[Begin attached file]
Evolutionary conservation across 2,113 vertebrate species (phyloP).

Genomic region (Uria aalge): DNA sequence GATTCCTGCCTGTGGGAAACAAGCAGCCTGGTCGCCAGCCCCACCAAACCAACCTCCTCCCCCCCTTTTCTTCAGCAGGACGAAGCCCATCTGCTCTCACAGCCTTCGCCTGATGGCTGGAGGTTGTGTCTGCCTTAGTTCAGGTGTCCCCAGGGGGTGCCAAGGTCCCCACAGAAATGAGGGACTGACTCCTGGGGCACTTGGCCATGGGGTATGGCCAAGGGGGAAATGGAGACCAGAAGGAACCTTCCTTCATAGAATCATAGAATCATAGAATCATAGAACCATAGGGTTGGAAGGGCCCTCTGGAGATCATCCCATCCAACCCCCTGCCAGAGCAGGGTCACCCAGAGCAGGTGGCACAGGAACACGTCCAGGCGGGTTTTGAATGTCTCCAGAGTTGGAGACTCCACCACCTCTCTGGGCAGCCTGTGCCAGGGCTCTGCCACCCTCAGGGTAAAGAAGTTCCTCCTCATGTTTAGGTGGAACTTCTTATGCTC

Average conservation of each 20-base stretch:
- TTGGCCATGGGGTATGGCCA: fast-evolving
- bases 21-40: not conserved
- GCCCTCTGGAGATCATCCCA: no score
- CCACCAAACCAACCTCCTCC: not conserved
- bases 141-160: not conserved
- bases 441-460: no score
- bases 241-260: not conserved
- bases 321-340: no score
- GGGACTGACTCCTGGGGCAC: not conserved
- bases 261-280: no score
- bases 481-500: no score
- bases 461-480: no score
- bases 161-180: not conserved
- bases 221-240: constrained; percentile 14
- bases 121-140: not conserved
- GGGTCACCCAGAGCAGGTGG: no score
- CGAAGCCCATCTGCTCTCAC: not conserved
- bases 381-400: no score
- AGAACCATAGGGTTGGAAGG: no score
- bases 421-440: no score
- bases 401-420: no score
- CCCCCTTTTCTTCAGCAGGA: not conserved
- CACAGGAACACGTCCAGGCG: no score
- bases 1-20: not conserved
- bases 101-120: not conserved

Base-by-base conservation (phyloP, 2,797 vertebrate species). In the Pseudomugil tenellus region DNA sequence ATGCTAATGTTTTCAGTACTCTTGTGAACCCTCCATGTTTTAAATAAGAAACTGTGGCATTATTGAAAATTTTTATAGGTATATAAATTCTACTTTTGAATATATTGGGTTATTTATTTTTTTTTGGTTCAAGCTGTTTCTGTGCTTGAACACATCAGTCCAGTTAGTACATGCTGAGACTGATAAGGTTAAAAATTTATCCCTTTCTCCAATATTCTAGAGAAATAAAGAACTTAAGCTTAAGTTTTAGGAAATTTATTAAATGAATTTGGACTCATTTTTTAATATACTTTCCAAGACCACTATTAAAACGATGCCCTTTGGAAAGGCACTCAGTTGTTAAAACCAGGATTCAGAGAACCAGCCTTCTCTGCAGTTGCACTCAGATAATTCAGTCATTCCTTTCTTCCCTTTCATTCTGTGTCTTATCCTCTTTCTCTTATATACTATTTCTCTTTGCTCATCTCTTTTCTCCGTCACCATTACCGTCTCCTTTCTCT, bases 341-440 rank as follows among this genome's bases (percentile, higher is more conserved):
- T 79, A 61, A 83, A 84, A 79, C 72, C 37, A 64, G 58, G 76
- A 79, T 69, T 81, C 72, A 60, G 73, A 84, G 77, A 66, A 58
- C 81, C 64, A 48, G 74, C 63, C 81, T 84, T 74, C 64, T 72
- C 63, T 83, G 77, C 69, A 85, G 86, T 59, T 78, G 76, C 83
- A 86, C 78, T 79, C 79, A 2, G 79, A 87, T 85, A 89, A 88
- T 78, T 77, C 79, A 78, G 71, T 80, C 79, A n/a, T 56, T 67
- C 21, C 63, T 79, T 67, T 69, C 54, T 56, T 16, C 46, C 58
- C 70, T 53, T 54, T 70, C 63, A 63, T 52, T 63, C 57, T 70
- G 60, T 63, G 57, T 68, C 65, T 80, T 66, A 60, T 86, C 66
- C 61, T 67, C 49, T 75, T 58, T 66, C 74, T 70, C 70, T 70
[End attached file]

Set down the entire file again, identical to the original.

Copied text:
Evolutionary conservation across 2,113 vertebrate species (phyloP).

Genomic region (Uria aalge): DNA sequence GATTCCTGCCTGTGGGAAACAAGCAGCCTGGTCGCCAGCCCCACCAAACCAACCTCCTCCCCCCCTTTTCTTCAGCAGGACGAAGCCCATCTGCTCTCACAGCCTTCGCCTGATGGCTGGAGGTTGTGTCTGCCTTAGTTCAGGTGTCCCCAGGGGGTGCCAAGGTCCCCACAGAAATGAGGGACTGACTCCTGGGGCACTTGGCCATGGGGTATGGCCAAGGGGGAAATGGAGACCAGAAGGAACCTTCCTTCATAGAATCATAGAATCATAGAATCATAGAACCATAGGGTTGGAAGGGCCCTCTGGAGATCATCCCATCCAACCCCCTGCCAGAGCAGGGTCACCCAGAGCAGGTGGCACAGGAACACGTCCAGGCGGGTTTTGAATGTCTCCAGAGTTGGAGACTCCACCACCTCTCTGGGCAGCCTGTGCCAGGGCTCTGCCACCCTCAGGGTAAAGAAGTTCCTCCTCATGTTTAGGTGGAACTTCTTATGCTC

Average conservation of each 20-base stretch:
- TTGGCCATGGGGTATGGCCA: fast-evolving
- bases 21-40: not conserved
- GCCCTCTGGAGATCATCCCA: no score
- CCACCAAACCAACCTCCTCC: not conserved
- bases 141-160: not conserved
- bases 441-460: no score
- bases 241-260: not conserved
- bases 321-340: no score
- GGGACTGACTCCTGGGGCAC: not conserved
- bases 261-280: no score
- bases 481-500: no score
- bases 461-480: no score
- bases 161-180: not conserved
- bases 221-240: constrained; percentile 14
- bases 121-140: not conserved
- GGGTCACCCAGAGCAGGTGG: no score
- CGAAGCCCATCTGCTCTCAC: not conserved
- bases 381-400: no score
- AGAACCATAGGGTTGGAAGG: no score
- bases 421-440: no score
- bases 401-420: no score
- CCCCCTTTTCTTCAGCAGGA: not conserved
- CACAGGAACACGTCCAGGCG: no score
- bases 1-20: not conserved
- bases 101-120: not conserved

Base-by-base conservation (phyloP, 2,797 vertebrate species). In the Pseudomugil tenellus region DNA sequence ATGCTAATGTTTTCAGTACTCTTGTGAACCCTCCATGTTTTAAATAAGAAACTGTGGCATTATTGAAAATTTTTATAGGTATATAAATTCTACTTTTGAATATATTGGGTTATTTATTTTTTTTTGGTTCAAGCTGTTTCTGTGCTTGAACACATCAGTCCAGTTAGTACATGCTGAGACTGATAAGGTTAAAAATTTATCCCTTTCTCCAATATTCTAGAGAAATAAAGAACTTAAGCTTAAGTTTTAGGAAATTTATTAAATGAATTTGGACTCATTTTTTAATATACTTTCCAAGACCACTATTAAAACGATGCCCTTTGGAAAGGCACTCAGTTGTTAAAACCAGGATTCAGAGAACCAGCCTTCTCTGCAGTTGCACTCAGATAATTCAGTCATTCCTTTCTTCCCTTTCATTCTGTGTCTTATCCTCTTTCTCTTATATACTATTTCTCTTTGCTCATCTCTTTTCTCCGTCACCATTACCGTCTCCTTTCTCT, bases 341-440 rank as follows among this genome's bases (percentile, higher is more conserved):
- T 79, A 61, A 83, A 84, A 79, C 72, C 37, A 64, G 58, G 76
- A 79, T 69, T 81, C 72, A 60, G 73, A 84, G 77, A 66, A 58
- C 81, C 64, A 48, G 74, C 63, C 81, T 84, T 74, C 64, T 72
- C 63, T 83, G 77, C 69, A 85, G 86, T 59, T 78, G 76, C 83
- A 86, C 78, T 79, C 79, A 2, G 79, A 87, T 85, A 89, A 88
- T 78, T 77, C 79, A 78, G 71, T 80, C 79, A n/a, T 56, T 67
- C 21, C 63, T 79, T 67, T 69, C 54, T 56, T 16, C 46, C 58
- C 70, T 53, T 54, T 70, C 63, A 63, T 52, T 63, C 57, T 70
- G 60, T 63, G 57, T 68, C 65, T 80, T 66, A 60, T 86, C 66
- C 61, T 67, C 49, T 75, T 58, T 66, C 74, T 70, C 70, T 70